Hatch said Thursday he's thinking about it, though he said that if he takes the offer, he probably wouldn't stay on more than a few weeks under Johnson, who's been his longtime top deputy and confidante in her old post as the state's solicitor general.
Hatch is an "incredibly talented" and "phenomenal" attorney, Swanson said, "and when you have a team, you look for all the talent you can find."
But some observers said the unusual arrangement might create a perception that Hatch was staying in charge of an office that he held for two terms.
"It will be hard for him to go from top banana to second fiddle, and you don't ever see this kind of dynamic work," said Hamline University law professor David Schultz, an expert in legal ethics. "The smartest thing when a leader leaves is to really leave."
Swanson said Hatch might take on special responsibilities for assembling a team of lawyers who handle particularly complex litigation, Swanson said.
While Hatch said he probably wouldn't stay on longer than it takes to get the complex-litigation team going, Swanson said she viewed the offer as "not necessarily indefinite."
Hatch, a Democrat who lost the gubernatorial race against incumbent GOP Gov. Tim Pawlenty, said he's considering "lots of offers" from law firms, companies and other institutions.
Schultz said it apparently would be legal for Hatch to go to work for his former subordinate, but it might not go over well with the public.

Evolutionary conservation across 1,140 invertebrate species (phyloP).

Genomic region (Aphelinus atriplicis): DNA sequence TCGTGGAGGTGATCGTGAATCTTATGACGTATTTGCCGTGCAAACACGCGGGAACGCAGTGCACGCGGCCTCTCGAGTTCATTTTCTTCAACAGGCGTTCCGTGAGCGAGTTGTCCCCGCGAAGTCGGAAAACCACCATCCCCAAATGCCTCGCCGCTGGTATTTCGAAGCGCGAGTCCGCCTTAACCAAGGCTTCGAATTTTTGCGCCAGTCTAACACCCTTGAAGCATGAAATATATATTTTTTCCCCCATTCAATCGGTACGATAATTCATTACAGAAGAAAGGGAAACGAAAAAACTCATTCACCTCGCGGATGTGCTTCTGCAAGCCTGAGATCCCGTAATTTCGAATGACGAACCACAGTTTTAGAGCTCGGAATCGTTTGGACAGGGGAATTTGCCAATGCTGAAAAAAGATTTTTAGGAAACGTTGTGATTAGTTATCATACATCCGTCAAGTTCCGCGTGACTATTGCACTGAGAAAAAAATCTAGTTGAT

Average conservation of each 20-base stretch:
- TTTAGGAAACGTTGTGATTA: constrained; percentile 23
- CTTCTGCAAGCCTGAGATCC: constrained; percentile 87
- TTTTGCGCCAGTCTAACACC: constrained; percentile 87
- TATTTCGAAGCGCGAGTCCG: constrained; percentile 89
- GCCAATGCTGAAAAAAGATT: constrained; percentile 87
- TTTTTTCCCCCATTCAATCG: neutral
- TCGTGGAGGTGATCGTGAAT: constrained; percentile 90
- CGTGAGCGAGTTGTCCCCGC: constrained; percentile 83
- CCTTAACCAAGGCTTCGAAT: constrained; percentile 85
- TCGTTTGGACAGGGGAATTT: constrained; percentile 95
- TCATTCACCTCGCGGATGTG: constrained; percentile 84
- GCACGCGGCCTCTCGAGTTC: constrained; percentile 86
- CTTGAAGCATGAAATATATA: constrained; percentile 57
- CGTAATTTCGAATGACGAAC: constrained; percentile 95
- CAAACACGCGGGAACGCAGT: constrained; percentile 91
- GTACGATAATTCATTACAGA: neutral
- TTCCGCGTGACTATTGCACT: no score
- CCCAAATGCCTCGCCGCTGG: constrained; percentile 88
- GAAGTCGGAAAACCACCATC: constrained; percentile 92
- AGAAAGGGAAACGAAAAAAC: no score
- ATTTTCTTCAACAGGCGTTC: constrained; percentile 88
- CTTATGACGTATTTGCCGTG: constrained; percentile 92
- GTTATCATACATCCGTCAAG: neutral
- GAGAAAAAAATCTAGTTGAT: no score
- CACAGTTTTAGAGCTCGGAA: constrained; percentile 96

"Would he be seen as the de facto attorney general? It raises all kinds of questions about who's running things, given the close relationship they've always had," Schultz said.
House Minority Leader Marty Seifert, R-Marshall, said it would look "odd" to have Hatch working for Swanson.
"It kind of reminds you of when Governor George Wallace (of Alabama) had his wife run for governor, and everybody knew who the real governor was," Seifert said.
But Swanson said any fears about who'd be in charge are misplaced.
"I will be the attorney general, and I'm going to call the shots as I see them," Swanson said. "I'm passionate about the work of the office, I believe in the work of the office, and it's the reason I jumped into this race."
Hatch said Swanson, who worked for his law firm before he was elected attorney general in 1998, was one of the strongest personalities in his office and that she's not the kind of person who would take orders from her former boss.